You Find an Adventure or an Adventure Finds You

I turned 30 in October.  I built it up in my mind as a really intense thing that was to happen to me, that suddenly I would not be young and fun in my twenties, but wiser and methodical in my thirties.

Things were going badly, really badly, that week and it felt like my life was out of control.  All I really wanted was to do something fun and adventurous  for my thirty years on earth.  There was a football game, away in Mississippi, on that Saturday and I planned to go there.  Things kept falling through.  I was out of money, The Friend forced me to ride in his (gas guzzling) car and I refused to say anything about it, and my aunt got sick and couldn’t go. At midnight I popped a bottle of champagne and drank it myself on my back porch, while The Friend sat inside watching TV and talking to whoever online.  At six in the morning we left for Mississippi.

I posted a few things on social media about what I wanted in my next thirty years.  But mostly I was left that weekend feeling like my “turning thirty” adventure really sucked.

Flash forward to now, six months later, and boy am I on an adventure.  New city, new job, and trying to make some new friends.  Everything feels foreign.  I moved two hours away but it feels like halfway around the globe.

I was, for better or worse, good at my job that I had previously.  I had it for nearly nine years and knew it inside and out. I was comfortable, had made connections, and did it to the best of my ability.  I had thoughts on what the future should look like with my responsibilities and had a court of people who cared to listen to those thoughts and determine what was useful and accepted my input.  I had some power and some swag, and I had some influence.  I worked with people who knew my intellectual abilities and respected them.

I should have found a better adventure to go on, because the adventure that found me is a hard one.  I lost my social network when I moved.  My social network is now my parents and my aunt and uncle.  The ladies I work with are nice but definitely are curious about why I am not married and love to remind me of biological clocks that cannot be rewound.  I don’t tell a soul here what my story is and where I have come from beyond the basics.  But if you really knew me, you wouldn’t push me about why I’m not married.  Everything happens for a reason and but for the grace of God I haven’t married anyone I’ve come across yet nor bored them children. So I smile politely and play the “I don’t have a soul” card with them.  I pretend that I am cold and unmoved by romantic gestures for the benefit of not having to say that I pick poor partners.  That I do have a heart and it is in constant disconnect and disagreement with my brain.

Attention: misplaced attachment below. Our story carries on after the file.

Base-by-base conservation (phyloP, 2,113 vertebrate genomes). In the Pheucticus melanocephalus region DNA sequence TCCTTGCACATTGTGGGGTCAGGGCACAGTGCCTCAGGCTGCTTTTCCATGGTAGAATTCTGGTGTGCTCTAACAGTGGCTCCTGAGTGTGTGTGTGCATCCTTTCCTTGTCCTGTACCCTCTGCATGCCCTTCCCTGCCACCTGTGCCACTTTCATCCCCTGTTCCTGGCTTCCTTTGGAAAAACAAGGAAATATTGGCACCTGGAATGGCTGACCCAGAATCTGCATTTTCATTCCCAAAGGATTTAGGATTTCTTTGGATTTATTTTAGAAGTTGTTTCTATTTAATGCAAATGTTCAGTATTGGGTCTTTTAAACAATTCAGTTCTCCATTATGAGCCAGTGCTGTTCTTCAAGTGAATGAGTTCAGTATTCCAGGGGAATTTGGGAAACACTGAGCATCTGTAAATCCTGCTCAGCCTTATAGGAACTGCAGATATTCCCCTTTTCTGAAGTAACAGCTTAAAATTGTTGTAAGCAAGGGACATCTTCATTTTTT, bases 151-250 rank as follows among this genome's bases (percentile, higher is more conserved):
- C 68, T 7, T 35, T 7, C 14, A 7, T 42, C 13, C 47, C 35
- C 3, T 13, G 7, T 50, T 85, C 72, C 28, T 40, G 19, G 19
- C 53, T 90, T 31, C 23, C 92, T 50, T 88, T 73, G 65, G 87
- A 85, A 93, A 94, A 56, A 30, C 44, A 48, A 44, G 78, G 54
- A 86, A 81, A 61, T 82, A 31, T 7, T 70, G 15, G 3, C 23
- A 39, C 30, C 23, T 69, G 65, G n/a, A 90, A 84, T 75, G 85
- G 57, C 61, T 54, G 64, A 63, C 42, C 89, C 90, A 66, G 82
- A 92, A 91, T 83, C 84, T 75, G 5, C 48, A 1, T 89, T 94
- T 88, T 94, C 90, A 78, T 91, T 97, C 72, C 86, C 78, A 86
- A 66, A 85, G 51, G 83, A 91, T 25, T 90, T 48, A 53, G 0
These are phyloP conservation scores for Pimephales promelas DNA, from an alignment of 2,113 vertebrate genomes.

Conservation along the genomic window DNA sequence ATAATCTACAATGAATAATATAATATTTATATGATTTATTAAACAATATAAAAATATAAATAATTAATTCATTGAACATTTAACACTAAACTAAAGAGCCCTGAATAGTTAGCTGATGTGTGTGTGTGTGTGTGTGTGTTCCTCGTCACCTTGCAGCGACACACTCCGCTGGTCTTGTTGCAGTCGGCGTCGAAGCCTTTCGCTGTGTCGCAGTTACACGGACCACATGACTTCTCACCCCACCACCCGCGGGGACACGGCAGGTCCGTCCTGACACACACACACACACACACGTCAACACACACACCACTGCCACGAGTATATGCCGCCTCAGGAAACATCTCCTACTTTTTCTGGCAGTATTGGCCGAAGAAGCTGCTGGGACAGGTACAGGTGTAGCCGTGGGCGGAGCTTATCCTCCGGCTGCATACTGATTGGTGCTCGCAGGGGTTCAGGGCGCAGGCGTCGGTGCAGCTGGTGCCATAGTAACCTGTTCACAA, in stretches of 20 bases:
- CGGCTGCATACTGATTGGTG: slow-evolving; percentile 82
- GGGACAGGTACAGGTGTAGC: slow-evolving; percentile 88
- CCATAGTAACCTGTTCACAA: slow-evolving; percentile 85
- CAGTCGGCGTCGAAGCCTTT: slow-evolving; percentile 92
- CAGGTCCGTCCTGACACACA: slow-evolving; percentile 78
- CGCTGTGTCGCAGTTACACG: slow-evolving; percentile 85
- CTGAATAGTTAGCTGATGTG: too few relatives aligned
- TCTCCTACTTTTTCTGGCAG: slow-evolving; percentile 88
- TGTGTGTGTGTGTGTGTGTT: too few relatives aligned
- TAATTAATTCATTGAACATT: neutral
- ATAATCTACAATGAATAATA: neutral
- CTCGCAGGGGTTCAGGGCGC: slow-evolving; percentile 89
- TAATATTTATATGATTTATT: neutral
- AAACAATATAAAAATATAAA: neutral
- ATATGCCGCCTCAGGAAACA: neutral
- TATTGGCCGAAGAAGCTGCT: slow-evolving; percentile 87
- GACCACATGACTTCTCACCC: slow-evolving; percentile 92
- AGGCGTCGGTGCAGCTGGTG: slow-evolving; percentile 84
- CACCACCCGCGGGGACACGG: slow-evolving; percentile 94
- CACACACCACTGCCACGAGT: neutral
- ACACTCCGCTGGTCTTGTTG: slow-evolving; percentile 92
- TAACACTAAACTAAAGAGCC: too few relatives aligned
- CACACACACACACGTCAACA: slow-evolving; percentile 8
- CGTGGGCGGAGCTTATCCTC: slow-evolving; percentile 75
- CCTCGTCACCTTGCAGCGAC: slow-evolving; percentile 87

The work itself is easy and something I am interested in. There is some travel involved, which is nice.  And I am given wide liberties with time and direction.  The individuals I serve are the best part, as I can do what I do best–advise and counsel and encourage.  But the individuals that I must work with to service these great people are difficult.  They don’t know me, and I don’t know how they will.  They don’t get to see my real skills.  I am not trusted yet because I am new.  I am still navigating the office politics waters and seeing who really runs the show and who doesn’t.  When I was 23 I was often “bossed around” by people who didn’t have the authority to do so, simply because I was younger.  As I aged and acquired largess and showed  my prowess at my previous job, the respect came along.  I forgot how utterly helpless I would feel at times, though, when someone was hateful to me just because I was new.  I have tried to the approach of an old friend–“make them your best friend”.  I am overly nice at all times.  It gets old.

It was hard to pretend like everything was fine in my old life.  Seeing people who knew what was wrong with me didn’t help.  There was always a brave face to put on but there was also knowledge that nobody believed you.   I wasn’t ever sure what to say to anyone.  I was drowning and nobody grabbed my hand. There was a lot of blame tossed at me.  Rightfully so.

So in some ways there is a sense of relief for me.  At times, during the entire duration of the stay of The Friend in my home, I prayed for change.  Because it felt like I would break if things didn’t change.  Eventually breaking became more attractive than anything. Many nights I wanted to simply not “be” any more.  I am too chicken shit to hurt myself, but I wanted someone else to do it.  Maybe a car crash or finally he’d just hit me hard enough to do real damage.  Something, anything, that would put me in a state of floating away and not struggling to keep my head above the water of life.  And that’s over.  I don’t have to struggle with that anymore.  I don’t have to be abused or harmed when I go home.  I live in a safe place where nobody hurts me.  I am straightening out my finances.  I am getting in touch with what is wrong with me and what I can do to fix it.  I am reading more, hoping to study something in grad school.  Seriously hoping that, and not just saying it for the benefit of others.

Because everything is different, I can forget the last six months and just never talk about them to anyone else.

It’s an adventure in a strange place.  With nobody here to guide me.  I wanted to do something big at 30.

Here I am.